Trending Topics pieces (Article Analyses, Evidence Clips and Other Topics) are published in timely response to recent media and journal articles, position statements, clinical guidelines, etc. Since they are based on the most recent evidence/publications, they may not be consistent with PEN evidence in other PEN content areas. As soon as possible, when this occurs, the PEN content will be reviewed and updated as needed.
Article Analysis: Dementia, Stroke and Sugary and Artificially Sweetened Drinks
Benefits of Reducing Saturated Fat Intake Criticized
A recent editorial by Malhotra, et al. made headlines claiming that reducing saturated fat intake has no effect on coronary heart disease. The authors do not cite the best or most recent evidence to support this claim. Importantly, they fail to acknowledge the results of a recent Cochrane review, which found moderate quality evidence that reducing saturated fat intake decreased cardiovascular (CV) events (including CV deaths, CV morbidity or unexplained CV interventions) in populations at low, moderate and high risk (1). When talking about reducing saturated fat intake, it is important to consider the replacement calories. Recent evidence identifies that the greater reductions in CV events occurred when saturated fat was replaced with polyunsaturated fat, but not with carbohydrate (1). The editorial does emphasize the benefits of a whole dietary approach, such as the Mediterranean diet, instead of focusing on specific nutrients. There is merit to this approach. The Mediterranean diet pattern is low in saturated fat and includes rich sources of unsaturated fat such as oils, nuts, seeds and oily fish, in addition to plenty of legumes, vegetables, fruit and whole grains. See additional commentary from David Katz published in Linkedin: Sat-Fat Bait & Switch.
Seems we were not alone in our concerns about the opinion piece that garnered media attention last week. Further expert reaction from the U.K. to the editorial on saturated fat and heart disease is available from Science Media Centre.
See Additional Content: Is a reduced saturated fat diet recommended for primary or secondary cardiovascular disease (CVD) prevention?
Hooper L, Martin N, Adbelhamid A, Dave Smith G. Reduction in saturated fat intake for cardiovascular disease. Cochrane Database Syst Rev. 2015 Jun 10;(6):CD011737. doi.10.1002/14651858.CD011737. Abstract available from: http://www.ncbi.nlm.nih.gov/pubmed/26068959
Sugary Drink Research
Using 2004 data from the Canadian Community Health Survey to analyze sugary drink consumption and using data purchased from Euromonitor International, researchers at the University of Waterloo projected the health and economic impact of sugary drinks in Canada, which includes over 63,000 projected deaths that will cost the health care system more than $50 billion over the next 25 years. The research was commissioned by Canadian Cancer Society, Canadian Diabetes Association (now Diabetes Canada), Childhood Obesity Foundation, Chronic Disease Prevention Alliance of Canada, and Heart & Stroke. Click here to view the media release and to gain access to the Health and Economic Impacts of Sugary Drinks in Canada research summary.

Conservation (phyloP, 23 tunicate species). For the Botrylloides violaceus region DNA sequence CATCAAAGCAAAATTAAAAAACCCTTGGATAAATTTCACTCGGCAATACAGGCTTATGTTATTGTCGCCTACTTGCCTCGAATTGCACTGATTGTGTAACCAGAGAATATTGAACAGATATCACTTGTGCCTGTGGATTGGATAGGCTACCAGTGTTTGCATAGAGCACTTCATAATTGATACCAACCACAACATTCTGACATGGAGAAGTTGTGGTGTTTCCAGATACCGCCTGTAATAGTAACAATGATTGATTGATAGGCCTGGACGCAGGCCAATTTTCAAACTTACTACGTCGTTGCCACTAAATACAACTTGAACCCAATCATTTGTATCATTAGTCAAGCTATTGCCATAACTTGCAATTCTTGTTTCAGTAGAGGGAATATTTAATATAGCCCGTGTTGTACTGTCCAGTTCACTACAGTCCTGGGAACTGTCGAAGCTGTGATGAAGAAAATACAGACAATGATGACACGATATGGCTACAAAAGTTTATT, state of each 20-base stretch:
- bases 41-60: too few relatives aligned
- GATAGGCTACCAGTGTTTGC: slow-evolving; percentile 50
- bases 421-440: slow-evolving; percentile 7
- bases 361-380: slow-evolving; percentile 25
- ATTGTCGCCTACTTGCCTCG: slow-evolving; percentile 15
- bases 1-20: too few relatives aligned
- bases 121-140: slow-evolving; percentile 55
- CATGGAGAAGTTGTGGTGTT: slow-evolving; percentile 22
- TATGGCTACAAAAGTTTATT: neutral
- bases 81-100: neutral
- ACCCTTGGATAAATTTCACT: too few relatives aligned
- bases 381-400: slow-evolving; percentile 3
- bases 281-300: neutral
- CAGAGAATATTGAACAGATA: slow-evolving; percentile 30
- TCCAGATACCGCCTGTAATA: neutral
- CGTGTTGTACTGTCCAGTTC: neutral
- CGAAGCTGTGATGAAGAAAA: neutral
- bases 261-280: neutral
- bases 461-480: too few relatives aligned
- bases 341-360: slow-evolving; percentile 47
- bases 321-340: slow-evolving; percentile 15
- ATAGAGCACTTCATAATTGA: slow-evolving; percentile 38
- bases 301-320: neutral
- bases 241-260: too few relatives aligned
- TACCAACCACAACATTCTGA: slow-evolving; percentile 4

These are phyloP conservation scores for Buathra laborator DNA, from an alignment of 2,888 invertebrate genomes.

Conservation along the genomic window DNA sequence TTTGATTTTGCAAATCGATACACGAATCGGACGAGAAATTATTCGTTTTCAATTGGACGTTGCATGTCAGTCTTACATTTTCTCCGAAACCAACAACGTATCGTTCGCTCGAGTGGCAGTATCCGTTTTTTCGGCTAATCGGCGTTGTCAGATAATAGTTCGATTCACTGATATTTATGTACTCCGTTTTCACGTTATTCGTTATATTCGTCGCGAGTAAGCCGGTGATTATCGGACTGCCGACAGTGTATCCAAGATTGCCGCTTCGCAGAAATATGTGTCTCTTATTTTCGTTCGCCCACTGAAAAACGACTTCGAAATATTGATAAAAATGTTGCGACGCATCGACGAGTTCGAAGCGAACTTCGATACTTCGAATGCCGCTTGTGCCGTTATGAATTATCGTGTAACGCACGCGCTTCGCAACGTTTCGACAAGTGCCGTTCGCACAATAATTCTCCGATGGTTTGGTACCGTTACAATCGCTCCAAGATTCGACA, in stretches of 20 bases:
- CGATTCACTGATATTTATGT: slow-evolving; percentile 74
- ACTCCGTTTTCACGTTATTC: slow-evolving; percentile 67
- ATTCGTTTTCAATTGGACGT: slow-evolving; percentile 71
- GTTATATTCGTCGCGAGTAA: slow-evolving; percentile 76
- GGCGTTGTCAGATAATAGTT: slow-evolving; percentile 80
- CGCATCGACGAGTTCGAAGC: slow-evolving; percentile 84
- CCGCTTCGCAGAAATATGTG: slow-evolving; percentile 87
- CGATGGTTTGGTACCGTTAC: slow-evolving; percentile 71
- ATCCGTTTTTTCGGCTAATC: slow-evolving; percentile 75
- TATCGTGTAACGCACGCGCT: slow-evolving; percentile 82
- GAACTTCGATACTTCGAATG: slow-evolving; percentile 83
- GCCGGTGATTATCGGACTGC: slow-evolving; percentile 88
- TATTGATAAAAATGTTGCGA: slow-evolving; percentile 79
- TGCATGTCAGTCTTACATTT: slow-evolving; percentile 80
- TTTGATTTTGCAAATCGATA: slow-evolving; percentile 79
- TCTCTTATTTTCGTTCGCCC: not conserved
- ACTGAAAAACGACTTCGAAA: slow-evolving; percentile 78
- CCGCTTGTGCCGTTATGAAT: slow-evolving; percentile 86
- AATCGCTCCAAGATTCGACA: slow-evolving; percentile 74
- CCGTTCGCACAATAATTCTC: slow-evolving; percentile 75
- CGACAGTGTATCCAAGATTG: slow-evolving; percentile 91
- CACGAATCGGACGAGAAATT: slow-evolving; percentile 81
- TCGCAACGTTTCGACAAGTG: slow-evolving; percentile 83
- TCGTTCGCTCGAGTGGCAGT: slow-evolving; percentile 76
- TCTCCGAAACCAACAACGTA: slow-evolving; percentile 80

Tax and Sugar-sweetened Beverages
The World Health Organization (WHO) recommends taxing sugar-sweetened beverages (SSB), such as pop/soft drinks/soda, fruit drinks, sport drinks, energy and vitamin water drinks, and sweetened iced tea and lemonade, to lower consumption and to reduce the risk of obesity, type 2 diabetes and tooth decay worldwide. In February 2016 Dietitians of Canada also recommended taxation on SSB
. Listen to a recent eight-minute Viewpoint Podcast
interview with Kate Comeau from Dietitians of Canada. Within the WHO report
, it states, "The evidence for meaningful health effects is strongest for taxes on SSB, with suggestions that SSB prices would need to be raised by 20%, or more. Such taxes lead to more than proportional reductions in SSB consumption and net reductions in caloric intake, and thus contribute to improving nutrition and reducing overweight, obesity and NCDs. Similarly strong evidence shows that subsidies for fresh fruits and vegetables, that reduce prices by 10-30%, are effective in increasing fruit and vegetable consumption". WHO further suggests that funds raised go toward fruit and vegetable subsidizes. See Additional Content: What interventions can help reduce consumption of energy from SSB in children?
Taxation and Sugar-sweetened Beverages
Dietitians of Canada has released its position on taxation and sugar-sweetened beverages. Based on moderate quality evidence, it is the position of Dietitians of Canada that an excise tax of at least 10-20% be applied to sugar-sweetened beverages sold in Canada given the negative impact of these products on the health of the population and the viability of taxation as a means to reduce consumption. Click here for more information: http://www.Beverages-and-Taxation.aspxViews/Sugar-sweetened-dietitians.ca/Dietitians-